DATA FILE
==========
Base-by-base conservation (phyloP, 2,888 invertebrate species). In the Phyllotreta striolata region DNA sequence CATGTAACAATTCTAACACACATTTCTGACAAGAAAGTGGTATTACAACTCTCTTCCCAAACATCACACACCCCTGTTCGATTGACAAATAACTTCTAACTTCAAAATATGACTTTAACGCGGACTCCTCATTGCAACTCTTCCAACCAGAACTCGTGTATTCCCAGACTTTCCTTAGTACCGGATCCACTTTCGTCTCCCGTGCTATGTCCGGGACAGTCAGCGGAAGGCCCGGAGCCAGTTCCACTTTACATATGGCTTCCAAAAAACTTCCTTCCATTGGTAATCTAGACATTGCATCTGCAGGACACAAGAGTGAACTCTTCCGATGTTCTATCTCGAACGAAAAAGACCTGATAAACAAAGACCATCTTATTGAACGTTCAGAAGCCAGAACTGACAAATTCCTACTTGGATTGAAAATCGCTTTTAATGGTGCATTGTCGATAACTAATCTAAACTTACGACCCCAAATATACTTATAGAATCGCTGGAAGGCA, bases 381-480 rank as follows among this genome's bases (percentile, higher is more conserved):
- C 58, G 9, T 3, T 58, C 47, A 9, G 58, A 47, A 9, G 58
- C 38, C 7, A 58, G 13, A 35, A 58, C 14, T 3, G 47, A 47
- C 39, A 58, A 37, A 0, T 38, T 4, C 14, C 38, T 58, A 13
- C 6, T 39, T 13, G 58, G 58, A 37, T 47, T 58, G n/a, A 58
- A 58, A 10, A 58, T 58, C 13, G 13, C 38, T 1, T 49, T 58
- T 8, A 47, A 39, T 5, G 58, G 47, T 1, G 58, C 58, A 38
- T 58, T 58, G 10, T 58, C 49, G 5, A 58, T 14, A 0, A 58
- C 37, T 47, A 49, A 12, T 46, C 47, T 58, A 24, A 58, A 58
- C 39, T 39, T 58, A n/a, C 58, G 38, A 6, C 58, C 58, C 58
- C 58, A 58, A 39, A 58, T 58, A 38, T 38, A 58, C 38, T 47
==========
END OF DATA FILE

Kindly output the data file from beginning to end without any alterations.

Base-by-base conservation (phyloP, 2,888 invertebrate species). In the Phyllotreta striolata region DNA sequence CATGTAACAATTCTAACACACATTTCTGACAAGAAAGTGGTATTACAACTCTCTTCCCAAACATCACACACCCCTGTTCGATTGACAAATAACTTCTAACTTCAAAATATGACTTTAACGCGGACTCCTCATTGCAACTCTTCCAACCAGAACTCGTGTATTCCCAGACTTTCCTTAGTACCGGATCCACTTTCGTCTCCCGTGCTATGTCCGGGACAGTCAGCGGAAGGCCCGGAGCCAGTTCCACTTTACATATGGCTTCCAAAAAACTTCCTTCCATTGGTAATCTAGACATTGCATCTGCAGGACACAAGAGTGAACTCTTCCGATGTTCTATCTCGAACGAAAAAGACCTGATAAACAAAGACCATCTTATTGAACGTTCAGAAGCCAGAACTGACAAATTCCTACTTGGATTGAAAATCGCTTTTAATGGTGCATTGTCGATAACTAATCTAAACTTACGACCCCAAATATACTTATAGAATCGCTGGAAGGCA, bases 381-480 rank as follows among this genome's bases (percentile, higher is more conserved):
- C 58, G 9, T 3, T 58, C 47, A 9, G 58, A 47, A 9, G 58
- C 38, C 7, A 58, G 13, A 35, A 58, C 14, T 3, G 47, A 47
- C 39, A 58, A 37, A 0, T 38, T 4, C 14, C 38, T 58, A 13
- C 6, T 39, T 13, G 58, G 58, A 37, T 47, T 58, G n/a, A 58
- A 58, A 10, A 58, T 58, C 13, G 13, C 38, T 1, T 49, T 58
- T 8, A 47, A 39, T 5, G 58, G 47, T 1, G 58, C 58, A 38
- T 58, T 58, G 10, T 58, C 49, G 5, A 58, T 14, A 0, A 58
- C 37, T 47, A 49, A 12, T 46, C 47, T 58, A 24, A 58, A 58
- C 39, T 39, T 58, A n/a, C 58, G 38, A 6, C 58, C 58, C 58
- C 58, A 58, A 39, A 58, T 58, A 38, T 38, A 58, C 38, T 47